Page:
big five personality traits

All of us have different personalities. However, psychologists believe that all of our personalities are actually a mixture of Big Five personality traits.

The theory suggests that everyone has these key traits. However, each individual has a different amount of each. The traits work on a sliding scale with, for example, extreme extraversion on one end of the scale and extreme introversion on the other. Most people are somewhere in between these extremes.

The Big Five personality traits categorized by psychologists are:

1. Extraversion

People on the high end of the extraversion scale are outgoing, talkative, sociable, expressive and assertive. Extroverts find social situations stimulating and energizing.

At the other end of the scale, people scoring low on the extraversion trait are more reserved and find social situations more tiring.

2. Agreeableness

Those who are high in the agreeableness trait tend to be friendly, cooperative, and compassionate. Agreeable people place a high value on getting along with others and promoting social harmony. They are generally willing to consider the feelings of others and find a compromise when disagreements arise. Agreeable people usually have a positive and optimistic view of human nature.

Those who rate low on this trait may be reserved, distant, competitive and even manipulative. Disagreeable individuals place self-interest above getting along with others and are less likely to compromise or put themselves out to help others. They can be suspicious of other people’s motives, which can lead them to be cold, unfriendly and uncooperative.

3. Conscientiousness

People who rate highly for this trait often show high levels of thoughtfulness. They are able to think through the effects of their actions, understanding the implications of their behavior and how it might affect others. People with this trait are organized, efficient, reliable and detail-orientated. These people also have good impulse control and can work consistently towards goals.

Those low on conscientiousness tend to be impulsive and disorganized. They may act rashly without thinking about the consequences of their behavior. Low conscientiousness people are often seen as sloppy, lazy and unreliable. However, they can also be more spontaneous and flexible than their conscientious friends.

4. Neuroticism

Neuroticism is a trait characterized by mood swings, irritability, anxiety, sadness and other negative emotions. Those who score high in neuroticism are emotionally reactive and vulnerable to stress and depression.

Those low in neuroticism tend to be calm, emotionally stable and resilient. They also tend to be free from persistent negative feelings.

5. Openness

Those who rate highly for openness tend to be imaginative and creative. They are also likely to have a broad range of interests, be adventurous and to enjoy new experiences.

People who rate low in this trait may be much more traditional, preferring the known to the unknown and enjoying familiar pursuits rather than new ones.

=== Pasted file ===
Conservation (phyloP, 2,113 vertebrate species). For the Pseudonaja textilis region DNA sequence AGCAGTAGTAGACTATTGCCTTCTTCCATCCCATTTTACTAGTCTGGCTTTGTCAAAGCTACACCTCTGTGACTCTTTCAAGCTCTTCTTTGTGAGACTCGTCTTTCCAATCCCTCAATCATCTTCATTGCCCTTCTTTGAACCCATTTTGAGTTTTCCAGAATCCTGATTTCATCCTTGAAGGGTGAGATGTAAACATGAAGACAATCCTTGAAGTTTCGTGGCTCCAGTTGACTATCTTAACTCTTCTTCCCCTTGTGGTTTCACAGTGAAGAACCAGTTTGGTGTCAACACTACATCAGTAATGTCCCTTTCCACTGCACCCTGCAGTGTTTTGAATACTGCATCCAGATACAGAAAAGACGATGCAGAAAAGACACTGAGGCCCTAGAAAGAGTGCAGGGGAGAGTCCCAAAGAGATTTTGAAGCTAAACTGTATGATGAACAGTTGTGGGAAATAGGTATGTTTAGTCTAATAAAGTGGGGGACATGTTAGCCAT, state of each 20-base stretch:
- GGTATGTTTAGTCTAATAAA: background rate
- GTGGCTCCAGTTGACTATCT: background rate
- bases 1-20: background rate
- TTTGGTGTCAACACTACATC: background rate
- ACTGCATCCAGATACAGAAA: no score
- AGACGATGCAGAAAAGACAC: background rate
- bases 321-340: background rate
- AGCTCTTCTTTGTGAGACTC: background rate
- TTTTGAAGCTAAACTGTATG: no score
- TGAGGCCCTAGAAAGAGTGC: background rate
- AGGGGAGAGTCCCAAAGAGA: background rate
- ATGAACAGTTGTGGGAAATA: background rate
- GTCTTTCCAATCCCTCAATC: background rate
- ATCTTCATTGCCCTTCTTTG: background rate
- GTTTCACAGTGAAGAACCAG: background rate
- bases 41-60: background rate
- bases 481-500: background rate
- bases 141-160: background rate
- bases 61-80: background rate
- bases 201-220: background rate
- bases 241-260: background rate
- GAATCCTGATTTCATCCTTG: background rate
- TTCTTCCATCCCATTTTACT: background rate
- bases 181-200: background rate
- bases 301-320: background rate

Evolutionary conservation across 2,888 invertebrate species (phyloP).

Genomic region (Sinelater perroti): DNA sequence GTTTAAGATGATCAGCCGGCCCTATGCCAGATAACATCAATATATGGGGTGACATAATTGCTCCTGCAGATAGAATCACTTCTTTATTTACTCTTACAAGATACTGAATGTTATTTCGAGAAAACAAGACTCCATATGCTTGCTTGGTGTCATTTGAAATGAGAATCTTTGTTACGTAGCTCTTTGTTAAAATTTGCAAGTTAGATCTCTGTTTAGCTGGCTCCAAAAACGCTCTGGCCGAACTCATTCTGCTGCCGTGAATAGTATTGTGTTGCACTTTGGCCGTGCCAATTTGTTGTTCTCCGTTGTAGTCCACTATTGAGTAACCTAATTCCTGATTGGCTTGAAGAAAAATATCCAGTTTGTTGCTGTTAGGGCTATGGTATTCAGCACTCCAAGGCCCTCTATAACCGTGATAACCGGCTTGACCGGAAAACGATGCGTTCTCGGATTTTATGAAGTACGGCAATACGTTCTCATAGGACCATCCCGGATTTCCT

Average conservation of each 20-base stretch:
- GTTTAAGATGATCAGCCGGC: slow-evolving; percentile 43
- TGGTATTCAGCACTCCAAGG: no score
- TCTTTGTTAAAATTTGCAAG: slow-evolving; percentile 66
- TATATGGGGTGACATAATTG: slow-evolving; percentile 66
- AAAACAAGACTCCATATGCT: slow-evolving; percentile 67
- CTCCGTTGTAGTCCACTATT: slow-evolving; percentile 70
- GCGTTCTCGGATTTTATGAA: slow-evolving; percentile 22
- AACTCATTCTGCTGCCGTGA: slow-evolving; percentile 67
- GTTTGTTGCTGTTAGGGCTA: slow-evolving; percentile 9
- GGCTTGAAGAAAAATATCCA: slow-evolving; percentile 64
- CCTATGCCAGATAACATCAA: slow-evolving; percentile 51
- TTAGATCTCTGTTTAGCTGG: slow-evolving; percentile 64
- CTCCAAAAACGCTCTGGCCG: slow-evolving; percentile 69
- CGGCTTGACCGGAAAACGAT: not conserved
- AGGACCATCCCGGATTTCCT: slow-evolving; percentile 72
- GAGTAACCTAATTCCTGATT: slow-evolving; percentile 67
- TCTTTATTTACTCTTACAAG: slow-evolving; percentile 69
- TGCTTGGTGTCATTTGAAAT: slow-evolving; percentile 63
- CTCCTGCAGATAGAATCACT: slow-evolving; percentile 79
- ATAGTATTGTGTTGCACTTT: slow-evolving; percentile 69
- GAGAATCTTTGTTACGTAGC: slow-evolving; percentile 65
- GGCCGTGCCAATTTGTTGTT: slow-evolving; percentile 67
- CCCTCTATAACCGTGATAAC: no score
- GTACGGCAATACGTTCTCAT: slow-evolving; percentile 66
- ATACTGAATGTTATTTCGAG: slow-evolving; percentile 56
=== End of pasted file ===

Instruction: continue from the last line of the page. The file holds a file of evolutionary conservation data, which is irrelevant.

Evidence for the theory

This is a well-researched theory devised by Tupes and Raymond Christal, based on work done at the U.S. Air Force Personnel Laboratory in the late 1950s. In 1990, J.M. Digman proposed his five-factor model of personality in 1990, and Goldman extended it in 1993. Many others have built on this research. McCrae & Costa (1987) found that the Big Five personality traits appear to be universal. One study found that the Big Five personality traits effectively described the personalities of people from more than 50 different cultures around the world.

But this kind of personality assessment can only give us broad outlines of how people typically behave. While research has demonstrated that these groupings of characteristics tend to occur together, in reality, people are unique. You may, therefore, find that you have a mixture of the attributes in each of the Big Five personality traits. For example, you may be imaginative but not adventurous, or outgoing but not assertive. We are, after all, unique human beings that can never really be satisfactorily categorized.

How the theory can help us

Understanding your mix of personality traits can give you insights into how you are likely to react in different situations. This can be helpful in planning life events from career moves to the area you choose to live in. It can also help you plan your life on a day-to-day basis. For example, if you know you are low on the extrovert trait, you can make sure you don’t make too many demands on that part of your personality and plan time to rest and recuperate after big events.

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Kirstie Pursey

Kirstie Pursey

Kirstie is a freelance writer and blogger with a Diploma in Creative Writing from the Open University. She lives on the outskirts of London with her family of people, dogs and cats. Kirstie is a lover of reading, writing, being in nature, fairy lights, candles, firesides and afternoon tea. She loves to explore new ideas, particularly those related to psychology, spirituality and storytelling.